Every school is established and operates in a community of which it is an integral part. Schools provide opportunities for the education of children. Hence, Ismail and Zainol (2016) suggested that the school should be considered as an extension of the community. Teacher-Community relationship is a connection that exists between the teachers and pupils and the parents of pupils. Teacher-community relationship is associated with a sound home-school connection, characterized by trust, mutuality, affiliation, support, shared values, expectations and beliefs between the teacher, the pupils and the parents. Ikwoche and Akubo (2020) viewed the teacher-community relationship as the process by which the teacher and community interact or enter into cooperation and team up to carry out some reciprocal services in other to give learners a sound and lifelong education. Therefore, the teacher-community relationship is an important feature in the context of teaching and learning.

Empirical evidence from the literature has revealed that a good relationship between the school and the community is a prerequisite for achieving a meaningful educational objective in any community (Adelakun, 2019). Available literature provided strong evidence that teachers have a substantial impact on school enrolment, pupils’ motivation, academic achievement, and participation (Blazar, 2016). Hence, when parents are incorporated as effective partners in their children’s education, enrolment and participation in schools will improve dramatically.

School enrolment in this context refers to the number of pupils on the primary school rolls. School enrolment is associated with the fact that a child’s name entered or remains on the register of a school as a pupil. The term is also used to mean the total number of pupils on the school rolls at a given time, or sometimes the average number of pupils enrolled during a given period such as a school year (Adejimi & Nzabalirwa, 2021). The primary school enrolment ratio is given by the number of primary school pupils per 100 children of primary school age (Silas & George, 2015). Therefore, a useful ratio can be computed by relating the total enrolment of a school level, such as primary schools, to the estimated population of an appropriate age group, such as 6 – 12 or 7 – 13 years. The resulting ratio obtained in this case may be regarded as the primary school enrolment ratio. However, findings have shown that a substantial number of these pupils may not likely stay to completion in northwestern Nigeria and dropout rates are rising slightly as age goes up (National Population Commission / EdData Survey: Basic Education Profile for Northwest Nigeria, 2019). Wealth has been identified as a clear determinant of school completion in most communities in Nigeria. Children in the lower wealth quintiles are much more likely to have never attended school than children in higher ones (Adejimi & Nzabalirwa, 2021).

STATEMENT OF THE PROBLEM

It can be noticed that many children who are within the school-going age in northwestern Nigeria have never attended school, and the dropout rate is rising significantly as age goes up (National Population Commission / EdData Survey: Basic Education Profile for Northwest Nigeria, 2019; Domimic et al., 2022). This is also visible in both the UBEC data and indicator profile for 2018, the UNICEF report of 2022 on the enrolment and completion rates as well as the number of out-of-school children in Kebbi State. More so, the UNICEF report of 2022 report revealed a high rate of primary school-age children (877,677) in Kebbi State who are yet to be enrolled into the school system (UNICEF Nigeria, 2022). This is indeed a worrisome situation in the State and the nation at large.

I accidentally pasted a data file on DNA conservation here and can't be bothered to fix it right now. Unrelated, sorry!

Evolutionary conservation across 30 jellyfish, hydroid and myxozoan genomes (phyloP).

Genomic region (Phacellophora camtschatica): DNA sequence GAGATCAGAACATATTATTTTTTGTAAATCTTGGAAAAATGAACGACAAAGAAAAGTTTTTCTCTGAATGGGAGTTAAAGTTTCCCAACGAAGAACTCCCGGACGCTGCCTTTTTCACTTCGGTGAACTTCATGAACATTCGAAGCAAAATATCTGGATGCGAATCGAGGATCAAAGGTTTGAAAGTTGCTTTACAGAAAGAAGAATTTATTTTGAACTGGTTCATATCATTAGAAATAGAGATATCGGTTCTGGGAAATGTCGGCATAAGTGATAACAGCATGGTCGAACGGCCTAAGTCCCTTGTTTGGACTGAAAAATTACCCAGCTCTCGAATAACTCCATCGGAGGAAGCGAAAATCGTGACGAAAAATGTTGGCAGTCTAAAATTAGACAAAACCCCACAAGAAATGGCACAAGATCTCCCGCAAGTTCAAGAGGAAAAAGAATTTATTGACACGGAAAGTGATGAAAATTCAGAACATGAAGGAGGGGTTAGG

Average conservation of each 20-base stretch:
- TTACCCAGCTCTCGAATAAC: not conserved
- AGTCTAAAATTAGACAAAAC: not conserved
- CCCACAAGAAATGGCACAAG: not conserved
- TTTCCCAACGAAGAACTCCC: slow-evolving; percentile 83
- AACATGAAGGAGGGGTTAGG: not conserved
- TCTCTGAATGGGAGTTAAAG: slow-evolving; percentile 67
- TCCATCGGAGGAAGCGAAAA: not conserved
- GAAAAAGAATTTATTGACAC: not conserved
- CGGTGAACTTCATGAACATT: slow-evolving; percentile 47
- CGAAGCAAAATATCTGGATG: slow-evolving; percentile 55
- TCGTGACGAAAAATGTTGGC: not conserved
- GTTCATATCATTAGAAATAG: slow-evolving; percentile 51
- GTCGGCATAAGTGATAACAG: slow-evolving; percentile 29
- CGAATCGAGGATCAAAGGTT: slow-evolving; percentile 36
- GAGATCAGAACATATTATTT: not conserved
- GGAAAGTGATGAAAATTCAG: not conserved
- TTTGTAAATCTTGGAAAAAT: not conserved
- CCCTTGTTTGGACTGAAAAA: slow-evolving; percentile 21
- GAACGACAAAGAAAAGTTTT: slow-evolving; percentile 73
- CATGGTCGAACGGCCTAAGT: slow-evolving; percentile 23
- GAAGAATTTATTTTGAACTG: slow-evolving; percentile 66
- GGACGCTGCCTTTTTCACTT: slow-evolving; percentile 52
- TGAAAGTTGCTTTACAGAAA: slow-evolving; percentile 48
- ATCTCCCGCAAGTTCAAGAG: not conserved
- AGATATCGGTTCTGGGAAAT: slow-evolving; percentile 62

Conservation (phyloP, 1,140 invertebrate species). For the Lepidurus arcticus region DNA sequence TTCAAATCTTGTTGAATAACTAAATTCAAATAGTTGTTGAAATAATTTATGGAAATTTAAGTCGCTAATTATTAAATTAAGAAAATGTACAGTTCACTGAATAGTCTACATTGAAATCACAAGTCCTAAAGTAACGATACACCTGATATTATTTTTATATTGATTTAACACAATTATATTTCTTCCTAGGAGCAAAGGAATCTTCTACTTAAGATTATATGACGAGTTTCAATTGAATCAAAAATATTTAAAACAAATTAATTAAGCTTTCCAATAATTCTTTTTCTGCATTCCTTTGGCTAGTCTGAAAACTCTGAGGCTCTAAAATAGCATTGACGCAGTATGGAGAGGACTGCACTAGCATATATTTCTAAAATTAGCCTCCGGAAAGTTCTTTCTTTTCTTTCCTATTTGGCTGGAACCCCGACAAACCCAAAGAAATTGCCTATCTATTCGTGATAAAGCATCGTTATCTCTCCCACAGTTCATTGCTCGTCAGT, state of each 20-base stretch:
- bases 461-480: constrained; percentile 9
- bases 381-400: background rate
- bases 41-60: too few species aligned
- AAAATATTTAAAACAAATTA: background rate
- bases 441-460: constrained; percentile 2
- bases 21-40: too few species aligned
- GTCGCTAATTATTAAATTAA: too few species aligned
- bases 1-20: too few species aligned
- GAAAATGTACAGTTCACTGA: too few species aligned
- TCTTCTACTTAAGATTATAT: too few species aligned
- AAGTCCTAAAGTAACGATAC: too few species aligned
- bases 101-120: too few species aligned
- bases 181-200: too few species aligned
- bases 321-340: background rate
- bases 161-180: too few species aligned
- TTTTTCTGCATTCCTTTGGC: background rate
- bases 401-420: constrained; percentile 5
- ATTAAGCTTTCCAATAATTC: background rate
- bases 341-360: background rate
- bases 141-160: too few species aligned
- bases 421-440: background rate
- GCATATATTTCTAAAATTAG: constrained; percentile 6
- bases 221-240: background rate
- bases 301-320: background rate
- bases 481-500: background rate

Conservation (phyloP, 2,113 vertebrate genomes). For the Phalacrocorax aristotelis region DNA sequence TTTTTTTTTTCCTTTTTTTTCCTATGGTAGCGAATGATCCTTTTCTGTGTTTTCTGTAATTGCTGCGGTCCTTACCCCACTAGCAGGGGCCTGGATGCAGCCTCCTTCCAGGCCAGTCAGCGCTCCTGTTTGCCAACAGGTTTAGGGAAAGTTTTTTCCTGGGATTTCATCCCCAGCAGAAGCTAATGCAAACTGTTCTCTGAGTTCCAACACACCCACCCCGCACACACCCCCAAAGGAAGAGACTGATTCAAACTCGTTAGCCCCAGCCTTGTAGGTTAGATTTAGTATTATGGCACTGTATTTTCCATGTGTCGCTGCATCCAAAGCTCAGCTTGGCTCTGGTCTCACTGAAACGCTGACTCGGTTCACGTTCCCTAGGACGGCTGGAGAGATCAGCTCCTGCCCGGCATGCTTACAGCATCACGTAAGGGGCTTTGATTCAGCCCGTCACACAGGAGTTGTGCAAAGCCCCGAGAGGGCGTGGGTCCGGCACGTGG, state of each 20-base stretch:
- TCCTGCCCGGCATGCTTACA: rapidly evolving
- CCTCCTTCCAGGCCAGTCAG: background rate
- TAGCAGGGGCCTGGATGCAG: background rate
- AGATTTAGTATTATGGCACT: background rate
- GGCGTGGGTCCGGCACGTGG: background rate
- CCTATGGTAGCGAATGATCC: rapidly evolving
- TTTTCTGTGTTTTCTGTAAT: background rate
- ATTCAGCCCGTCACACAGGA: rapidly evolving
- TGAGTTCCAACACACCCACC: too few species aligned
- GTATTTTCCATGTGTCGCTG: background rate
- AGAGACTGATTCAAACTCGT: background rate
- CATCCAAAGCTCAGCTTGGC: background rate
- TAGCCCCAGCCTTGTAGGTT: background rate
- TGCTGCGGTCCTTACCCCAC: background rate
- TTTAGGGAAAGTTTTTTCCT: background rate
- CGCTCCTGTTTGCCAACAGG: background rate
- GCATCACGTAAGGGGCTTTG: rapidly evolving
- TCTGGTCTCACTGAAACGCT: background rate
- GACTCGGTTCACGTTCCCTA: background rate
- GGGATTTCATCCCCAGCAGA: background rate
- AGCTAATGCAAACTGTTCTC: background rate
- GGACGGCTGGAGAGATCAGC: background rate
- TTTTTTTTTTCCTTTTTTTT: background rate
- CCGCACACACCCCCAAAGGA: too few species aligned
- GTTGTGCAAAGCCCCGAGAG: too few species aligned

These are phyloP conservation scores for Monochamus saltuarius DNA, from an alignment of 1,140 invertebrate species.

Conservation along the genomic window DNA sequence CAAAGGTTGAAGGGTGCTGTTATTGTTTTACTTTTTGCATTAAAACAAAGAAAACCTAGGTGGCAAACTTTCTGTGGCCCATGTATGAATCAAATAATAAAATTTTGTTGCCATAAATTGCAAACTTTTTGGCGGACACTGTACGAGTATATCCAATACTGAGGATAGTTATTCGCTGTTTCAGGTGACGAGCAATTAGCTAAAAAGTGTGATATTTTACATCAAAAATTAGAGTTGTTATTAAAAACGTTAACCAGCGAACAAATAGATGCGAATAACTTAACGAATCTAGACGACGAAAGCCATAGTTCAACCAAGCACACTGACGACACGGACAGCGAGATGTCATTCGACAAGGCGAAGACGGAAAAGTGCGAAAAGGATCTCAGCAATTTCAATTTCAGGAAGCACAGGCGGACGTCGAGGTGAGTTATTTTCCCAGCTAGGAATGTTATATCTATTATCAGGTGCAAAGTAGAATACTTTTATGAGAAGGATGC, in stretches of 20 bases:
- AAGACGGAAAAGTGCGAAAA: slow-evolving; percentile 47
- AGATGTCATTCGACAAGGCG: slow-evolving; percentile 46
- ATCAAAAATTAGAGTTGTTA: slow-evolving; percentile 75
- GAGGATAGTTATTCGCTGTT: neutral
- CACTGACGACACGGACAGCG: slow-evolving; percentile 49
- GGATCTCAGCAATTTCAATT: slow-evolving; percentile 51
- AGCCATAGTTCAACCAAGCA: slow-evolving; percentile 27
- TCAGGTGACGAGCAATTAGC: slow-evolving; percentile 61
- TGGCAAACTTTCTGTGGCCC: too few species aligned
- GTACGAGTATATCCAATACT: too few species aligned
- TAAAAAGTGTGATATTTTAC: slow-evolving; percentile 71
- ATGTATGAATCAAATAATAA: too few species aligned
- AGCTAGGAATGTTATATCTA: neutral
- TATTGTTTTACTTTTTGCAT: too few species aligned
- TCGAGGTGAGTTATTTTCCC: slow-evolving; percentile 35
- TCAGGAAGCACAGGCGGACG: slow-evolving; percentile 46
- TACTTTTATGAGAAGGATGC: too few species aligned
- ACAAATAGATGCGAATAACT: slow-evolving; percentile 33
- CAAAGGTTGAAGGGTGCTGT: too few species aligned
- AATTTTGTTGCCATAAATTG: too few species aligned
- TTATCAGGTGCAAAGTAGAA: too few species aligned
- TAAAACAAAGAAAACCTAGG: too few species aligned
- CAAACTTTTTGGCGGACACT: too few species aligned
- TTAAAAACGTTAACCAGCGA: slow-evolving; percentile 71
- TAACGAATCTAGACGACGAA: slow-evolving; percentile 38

Aliero is one of the local government areas with the highest number of out-of-school children in Kebbi State (National Population Commission / Ed Data Survey: Basic Education Profile for Northwest Nigeria, 2019). The statistics obtained from the Aliero Local Government Education Authority have shown that there are just over 13,000 pupils currently enrolled on primary schools across the entire LGA. Although, poor family economic status has been attributed as a clear determinant of poor primary school enrolment and attendance in most communities in Nigeria, however, other determinants of children’s school enrolment and completion rates in Nigeria have received little or no attention. One of these is poor school-community and or poor teacher-community relationship. Considering the role of a teacher in the overall development of a child, there is a need to consider the teacher factor in this scenario. Positive relationships between teachers and pupils, parents or the community are important predictors of student academic engagement and school achievement within the community. When parents feel a sense of control and security in the school, they will be more encouraged to send their wards to school. Therefore, it is against this background that this study intends to investigate the influence of teacher-community relationship on primary school enrolment and completion rates across communities in Aliero LGA of Kebbi State, Nigeria.